I’ve been busy writing letters to the editors of various local newspapers about the outcry over the first draft of the Dobbs decision written by Justice Samuel Alito after the leak caused such a trembling in the fabric of social media. I was struck once again by how rarely we discuss the central question of the abortion debate. Yes, Roe was bad law, badly written, and yes, of course, the “exercise in raw judicial power[i]” was “egregiously wrong from the start — Its reasoning was exceptionally weak,”[ii] The wrongness of Roe has long been acknowledged by jurists on all sides. The dubious decision was a flimsy structure on which to support the far-reaching judicial mandates that usurped every state’s authority to limit abortion. “Doctrinal limbs too swiftly shaped…..may prove unstable.”[iii]  However, irrespective of legal debates over constitutional issues, we still don’t talk much about the pivot point of all this.

To wit: what grows inside a woman’s womb when she is pregnant? Simple question. Is it a tumor? A parasite?  Is it something alien and malevolent to be eradicated at will by the host? I ask that question in all sincerity of anyone who advocates for abortion as a “right.” What is it we will permit to be torn asunder and ripped out?

Science tells us it is one thing and no other: a tiny, living, dependent human being. All the debate about heartbeat, viability, and when the fetus experiences pain are only points on a preordained continuum. An embryo is not part of someone’s body, but a separate body from her mother, genetically distinct, and not an unwelcome appendage. She will grow by absorbing food through her umbilical, learning early to like some kinds of food her mother ingests better than others. Without further outside prompting, she will begin to develop her senses, to see light even inside the womb, to hear voices and respond and bond to them as well as to other sounds. She will be startled and frightened by sudden sounds and soothed by music, especially Bach or Mozart.[iv]

A continuum from conception to death, which if uninterrupted by disease or violence, will develop her inherent capabilities uniquely implanted in her genes that were formed in an instant at conception. Her hair and eye color, her organs, fingers and toes, her brain and heart, her capacity for learning already hard wired. She will develop those capabilities to whatever degree her education, nurture, and those who care for her support. She will mature and experience a complex human life with a brief arduous journey down the birth canal from the uterus to the open air just one more milestone along the way.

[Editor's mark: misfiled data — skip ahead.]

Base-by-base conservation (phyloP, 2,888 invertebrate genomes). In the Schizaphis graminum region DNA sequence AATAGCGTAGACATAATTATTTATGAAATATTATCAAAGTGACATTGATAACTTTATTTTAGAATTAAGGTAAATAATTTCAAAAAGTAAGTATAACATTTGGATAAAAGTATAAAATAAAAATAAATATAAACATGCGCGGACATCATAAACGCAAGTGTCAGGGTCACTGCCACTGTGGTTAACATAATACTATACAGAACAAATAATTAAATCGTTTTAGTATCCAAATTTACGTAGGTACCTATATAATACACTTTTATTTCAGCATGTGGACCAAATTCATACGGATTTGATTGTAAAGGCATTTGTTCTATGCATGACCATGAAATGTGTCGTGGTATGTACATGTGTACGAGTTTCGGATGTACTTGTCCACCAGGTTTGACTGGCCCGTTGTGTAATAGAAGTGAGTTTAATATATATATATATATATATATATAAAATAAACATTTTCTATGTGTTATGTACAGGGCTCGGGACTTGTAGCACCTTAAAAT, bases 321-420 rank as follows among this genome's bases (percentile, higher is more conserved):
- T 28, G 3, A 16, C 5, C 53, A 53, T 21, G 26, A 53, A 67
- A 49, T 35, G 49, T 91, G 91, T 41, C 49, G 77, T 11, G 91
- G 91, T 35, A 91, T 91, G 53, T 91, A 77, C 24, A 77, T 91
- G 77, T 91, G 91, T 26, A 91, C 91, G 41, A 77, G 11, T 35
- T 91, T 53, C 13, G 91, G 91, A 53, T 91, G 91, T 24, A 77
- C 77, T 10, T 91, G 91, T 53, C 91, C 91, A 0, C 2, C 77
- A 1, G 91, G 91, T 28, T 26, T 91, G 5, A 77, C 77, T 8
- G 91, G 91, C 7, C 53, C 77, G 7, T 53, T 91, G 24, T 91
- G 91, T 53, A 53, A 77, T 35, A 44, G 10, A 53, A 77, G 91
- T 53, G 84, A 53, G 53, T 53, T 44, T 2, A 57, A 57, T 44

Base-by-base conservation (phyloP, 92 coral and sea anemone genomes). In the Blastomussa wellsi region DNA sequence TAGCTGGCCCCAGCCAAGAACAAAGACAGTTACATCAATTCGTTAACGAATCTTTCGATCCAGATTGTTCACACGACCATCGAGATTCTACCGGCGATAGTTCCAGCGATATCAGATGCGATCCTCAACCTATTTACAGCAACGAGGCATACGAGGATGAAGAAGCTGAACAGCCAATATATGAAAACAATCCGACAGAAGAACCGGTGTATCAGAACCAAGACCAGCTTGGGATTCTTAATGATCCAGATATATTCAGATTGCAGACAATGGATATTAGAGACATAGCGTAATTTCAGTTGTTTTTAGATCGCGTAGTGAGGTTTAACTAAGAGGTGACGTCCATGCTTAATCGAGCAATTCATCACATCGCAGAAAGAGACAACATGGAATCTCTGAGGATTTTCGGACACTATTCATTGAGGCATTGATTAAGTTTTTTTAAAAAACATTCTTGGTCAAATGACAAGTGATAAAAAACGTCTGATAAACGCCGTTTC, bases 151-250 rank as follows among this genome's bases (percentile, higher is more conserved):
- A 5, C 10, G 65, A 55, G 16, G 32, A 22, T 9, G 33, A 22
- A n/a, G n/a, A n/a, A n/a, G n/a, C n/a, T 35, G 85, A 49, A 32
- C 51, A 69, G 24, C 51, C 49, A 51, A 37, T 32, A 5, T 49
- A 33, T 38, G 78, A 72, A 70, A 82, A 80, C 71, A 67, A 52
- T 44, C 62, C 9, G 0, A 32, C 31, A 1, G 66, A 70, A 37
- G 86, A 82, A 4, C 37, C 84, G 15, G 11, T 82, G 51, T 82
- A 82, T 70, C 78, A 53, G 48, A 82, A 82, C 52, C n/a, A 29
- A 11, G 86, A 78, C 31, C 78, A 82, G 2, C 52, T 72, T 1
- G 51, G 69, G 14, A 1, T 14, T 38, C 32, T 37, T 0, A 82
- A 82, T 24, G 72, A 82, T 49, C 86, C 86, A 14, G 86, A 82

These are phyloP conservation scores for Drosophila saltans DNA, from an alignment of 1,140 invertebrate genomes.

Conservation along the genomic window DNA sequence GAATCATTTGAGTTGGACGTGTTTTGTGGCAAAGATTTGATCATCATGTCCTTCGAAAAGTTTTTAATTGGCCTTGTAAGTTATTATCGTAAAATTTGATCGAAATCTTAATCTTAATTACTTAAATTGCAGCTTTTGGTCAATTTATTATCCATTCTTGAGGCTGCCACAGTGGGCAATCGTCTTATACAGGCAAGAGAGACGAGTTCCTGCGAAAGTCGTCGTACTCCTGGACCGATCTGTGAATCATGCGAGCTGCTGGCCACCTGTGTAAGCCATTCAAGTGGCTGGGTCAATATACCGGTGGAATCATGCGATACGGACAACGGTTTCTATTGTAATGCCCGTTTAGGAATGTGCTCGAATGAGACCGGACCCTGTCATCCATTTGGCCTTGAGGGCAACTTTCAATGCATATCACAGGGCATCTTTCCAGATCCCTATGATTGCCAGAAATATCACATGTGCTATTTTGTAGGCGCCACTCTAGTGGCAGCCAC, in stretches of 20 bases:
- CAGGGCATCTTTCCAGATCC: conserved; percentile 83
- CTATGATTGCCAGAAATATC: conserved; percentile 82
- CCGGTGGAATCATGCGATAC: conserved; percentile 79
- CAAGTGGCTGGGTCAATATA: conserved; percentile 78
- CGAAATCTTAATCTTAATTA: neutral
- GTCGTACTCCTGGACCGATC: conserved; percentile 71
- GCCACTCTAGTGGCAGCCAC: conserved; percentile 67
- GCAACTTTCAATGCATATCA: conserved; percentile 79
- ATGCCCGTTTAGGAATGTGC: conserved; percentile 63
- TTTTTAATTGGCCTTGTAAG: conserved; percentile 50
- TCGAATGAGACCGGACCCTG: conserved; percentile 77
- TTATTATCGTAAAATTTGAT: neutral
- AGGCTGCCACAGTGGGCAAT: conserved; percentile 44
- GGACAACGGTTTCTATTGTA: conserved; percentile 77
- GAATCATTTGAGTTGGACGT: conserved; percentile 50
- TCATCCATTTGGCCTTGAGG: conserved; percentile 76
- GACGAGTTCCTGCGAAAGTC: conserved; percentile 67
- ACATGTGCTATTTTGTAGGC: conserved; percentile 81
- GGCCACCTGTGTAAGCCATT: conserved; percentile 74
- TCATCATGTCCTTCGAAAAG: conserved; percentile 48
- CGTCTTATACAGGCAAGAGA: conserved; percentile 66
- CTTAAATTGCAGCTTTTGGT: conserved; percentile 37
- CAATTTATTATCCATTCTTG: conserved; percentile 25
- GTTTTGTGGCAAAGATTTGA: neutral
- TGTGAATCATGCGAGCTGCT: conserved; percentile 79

No one yet to my satisfaction has explained the justification and moral argument that grants the larger, stronger human being the ‘right’ to take the life of the smaller, weaker human being because the big person is mobile and has power, and the little one is trapped and has no power. Exactly why should killing a human being become lawful because the victim is in an unprotected category of tiny persons and declared expendable? Because it’s inconvenient or embarrassing or too expensive or too difficult to keep them around?  Because they were condemned with often wrong prenatal test diagnoses? [v]

In California[vi], there is now a bill to ‘decriminalize’ ending a baby’s life either through neglect or violence or “unknown causes” during the first thirty days after birth. As horrifying as that sounds, it is no different ethically than abortion. A baby in the first month is breathing on her own but still utterly dependent day to day for her life on her parents or guardians. No protector, no nurture – no survival.

Peter Singer, the Princeton bioethicist known for his pro-abortion and animal rights work (one of the founders of PETA), for years has asserted that infanticide should be allowed until full self-awareness, which he defined as up to three years post birth. He has stated that the life of an adult pig should enjoy greater protections than an immature human being before they are fully self-aware. Whatever you think about his moral stance, you can’t fault his consistency. He is perfectly logical in his arguments. Preborn or post born, all the same kid. #MeStillMe.

me-still-meNo sophistry, no rhetoric, no emotional, political, jaded language about rosaries and ovaries, theocracy or state power or keep your hands off my uterus or any of the shopworn slogans, just this: Why does the big person get to kill the little person solely because the big person wants or even needs to do so?  As a right?

Dr. Anthony Esolen this week published an essay entitled, “Let the Beautiful Creature Live.”[vii] A long quote of a couple of paragraphs is germane. He writes a lot more elegantly than I ever could hope to do, so I will end here and not sully the loveliness of his prose, prose which reads like poetry without an unnecessary word and missing not one that is needed[viii].

“Still, there are pictures of unborn children in the womb. As early as eight weeks in, you are looking at a being that is obviously human, with arms and legs, toes and fingers, a head, a face, and eyes. A little later on, he will be sucking the thumb, practicing in the womb what will soon be his sole means of nourishment. The child is strange and familiar at once. Set aside all the muddle of your fears and desires, your resentment, your self-opinion, your politics, whatever. Look at that child. That was you, that was me.